It's often said that if the gender imbalance were reversed so that women rather than men held a majority of leadership roles, that workplaces would be different. They'd be kinder, gentler, more empathetic. There'd be a greater focus on relationships, connections, teamwork, and support. So what's stopping women from getting ahead? In many cases, other women.
In a British poll published in HR Magazine's December issue, women were asked whether they'd prefer their boss to be male or female. Those who preferred a bloke outnumbered those who wanted a woman by six to one. Another survey, conducted last year by the Workplace Bullying Institute in the US, found most of the bullying that females experience is inflicted not by men but by other women.
And a couple of years ago, a report produced by the Committee for Economic Development of Australia revealed that women at work who didn't reflect the traditional female stereotype were intensely disliked by other women (as well as by men).
The report used the word "rage" to describe the emotional reaction that colleagues felt upon being confronted by an unladylike female leader.
In her new book Liberate Leadership, Suzanne Mercier writes that some of the difficulties faced by women in the workplace can be attributed to the different criteria by which they are judged.
So much is expected of them - both at home and at work - and this creates a fear of failure or, conversely, a fear of success.
There are several ways that women react to this pressure. Some of them don't bother applying for promotions. Others adopt male characteristics as a way of getting ahead. And then there are those who instead choose to undermine other women by bullying, withholding support, and engaging in covert behaviour.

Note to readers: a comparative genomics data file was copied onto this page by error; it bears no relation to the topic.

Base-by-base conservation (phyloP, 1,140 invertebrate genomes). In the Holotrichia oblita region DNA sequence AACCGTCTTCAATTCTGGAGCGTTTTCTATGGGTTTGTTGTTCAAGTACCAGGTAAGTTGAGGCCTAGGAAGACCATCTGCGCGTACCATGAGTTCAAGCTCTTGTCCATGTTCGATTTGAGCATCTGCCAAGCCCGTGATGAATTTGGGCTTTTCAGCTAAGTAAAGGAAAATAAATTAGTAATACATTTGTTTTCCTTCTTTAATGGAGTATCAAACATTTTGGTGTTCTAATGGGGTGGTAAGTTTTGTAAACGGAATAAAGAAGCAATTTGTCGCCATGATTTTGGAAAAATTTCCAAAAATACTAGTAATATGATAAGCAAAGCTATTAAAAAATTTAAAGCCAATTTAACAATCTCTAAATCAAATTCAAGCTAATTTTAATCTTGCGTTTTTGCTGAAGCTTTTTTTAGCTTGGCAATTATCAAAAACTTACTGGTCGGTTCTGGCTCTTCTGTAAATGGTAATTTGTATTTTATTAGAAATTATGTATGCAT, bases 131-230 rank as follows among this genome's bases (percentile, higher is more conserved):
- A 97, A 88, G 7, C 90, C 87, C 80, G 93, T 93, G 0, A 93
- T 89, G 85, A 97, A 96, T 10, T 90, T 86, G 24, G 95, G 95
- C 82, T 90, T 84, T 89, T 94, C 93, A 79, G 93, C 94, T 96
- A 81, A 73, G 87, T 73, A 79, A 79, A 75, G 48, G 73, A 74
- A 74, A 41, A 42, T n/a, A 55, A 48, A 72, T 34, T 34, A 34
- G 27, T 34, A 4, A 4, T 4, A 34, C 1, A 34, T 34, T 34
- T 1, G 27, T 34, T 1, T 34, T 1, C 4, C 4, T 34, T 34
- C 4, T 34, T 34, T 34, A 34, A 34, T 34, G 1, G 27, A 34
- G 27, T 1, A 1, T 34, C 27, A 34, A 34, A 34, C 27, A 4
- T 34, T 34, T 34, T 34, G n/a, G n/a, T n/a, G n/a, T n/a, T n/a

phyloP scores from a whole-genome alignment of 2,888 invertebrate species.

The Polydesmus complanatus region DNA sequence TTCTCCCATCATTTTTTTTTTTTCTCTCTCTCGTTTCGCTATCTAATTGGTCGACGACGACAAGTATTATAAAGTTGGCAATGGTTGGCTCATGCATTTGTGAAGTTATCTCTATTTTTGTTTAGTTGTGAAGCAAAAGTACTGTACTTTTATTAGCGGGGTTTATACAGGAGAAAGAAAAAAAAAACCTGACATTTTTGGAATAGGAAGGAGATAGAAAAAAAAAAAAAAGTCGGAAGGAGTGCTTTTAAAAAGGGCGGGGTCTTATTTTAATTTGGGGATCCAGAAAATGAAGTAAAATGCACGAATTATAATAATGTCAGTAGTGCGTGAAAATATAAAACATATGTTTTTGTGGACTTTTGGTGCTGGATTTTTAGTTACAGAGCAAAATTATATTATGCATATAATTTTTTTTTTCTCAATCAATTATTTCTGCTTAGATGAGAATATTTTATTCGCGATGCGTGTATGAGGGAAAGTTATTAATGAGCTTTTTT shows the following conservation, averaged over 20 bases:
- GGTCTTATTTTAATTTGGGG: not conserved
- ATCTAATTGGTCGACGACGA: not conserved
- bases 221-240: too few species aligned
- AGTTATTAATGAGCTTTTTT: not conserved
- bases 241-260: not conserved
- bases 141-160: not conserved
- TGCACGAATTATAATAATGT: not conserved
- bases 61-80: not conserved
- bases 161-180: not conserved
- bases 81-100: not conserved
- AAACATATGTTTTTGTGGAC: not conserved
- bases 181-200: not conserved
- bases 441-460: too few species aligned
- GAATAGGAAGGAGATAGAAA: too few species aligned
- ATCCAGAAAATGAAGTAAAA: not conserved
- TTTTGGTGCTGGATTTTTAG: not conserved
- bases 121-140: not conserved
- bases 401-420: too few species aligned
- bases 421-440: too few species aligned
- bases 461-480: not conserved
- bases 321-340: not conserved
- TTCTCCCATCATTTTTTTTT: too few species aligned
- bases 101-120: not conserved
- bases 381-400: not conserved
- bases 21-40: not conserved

Mercier tells me there are several causes to explain this trend. One can be attributed to a lack of female role models who can mentor colleagues and provide a reliable blueprint on how to progress. This problem is perpetuated by an unconscious bias that prevents people from associating leadership with women, viewing females more as nurturers than as strong leaders.
Then there's the scarcity mentality. "There are currently only a few jobs for women compared with men," Mercier says. "Women already in positions of leadership may worry that if they support another woman to move up the ladder, she might lose her job to her later on."
If you're a woman striving to get ahead in business but are sabotaged by colleagues of the same gender, Mercier shares the following 10 suggestions:
Acknowledge your weaknesses but don't be ashamed by them;
Develop your confidence by understanding your strengths and successes;
Identify the barriers standing in the way of becoming a great leader and create a plan to overcome them;
"Develop a strong internal compass" by recognising who you really are and by being clear on your values;
Stop comparing yourself to others, because that undermines your self-esteem;
"Question your own biases" by challenging any unfair generalisations of the female gender that you may have personally formed;
Take responsibility by admitting you can't change what happens to you, but you can change how you respond to it;
Learn to have crucial and honest conversations;
Rather than becoming defensive or aggressive, choose instead to embrace vulnerability as part of the process of being authentic;
Be the kind of boss that inspires other women to work for you by being fair, consistent, collaborative, informed, caring and "capable of tough love in order to help others reach their potential".
Surely, someday soon, the issue of gender will be irrelevant in the modern workplace, right?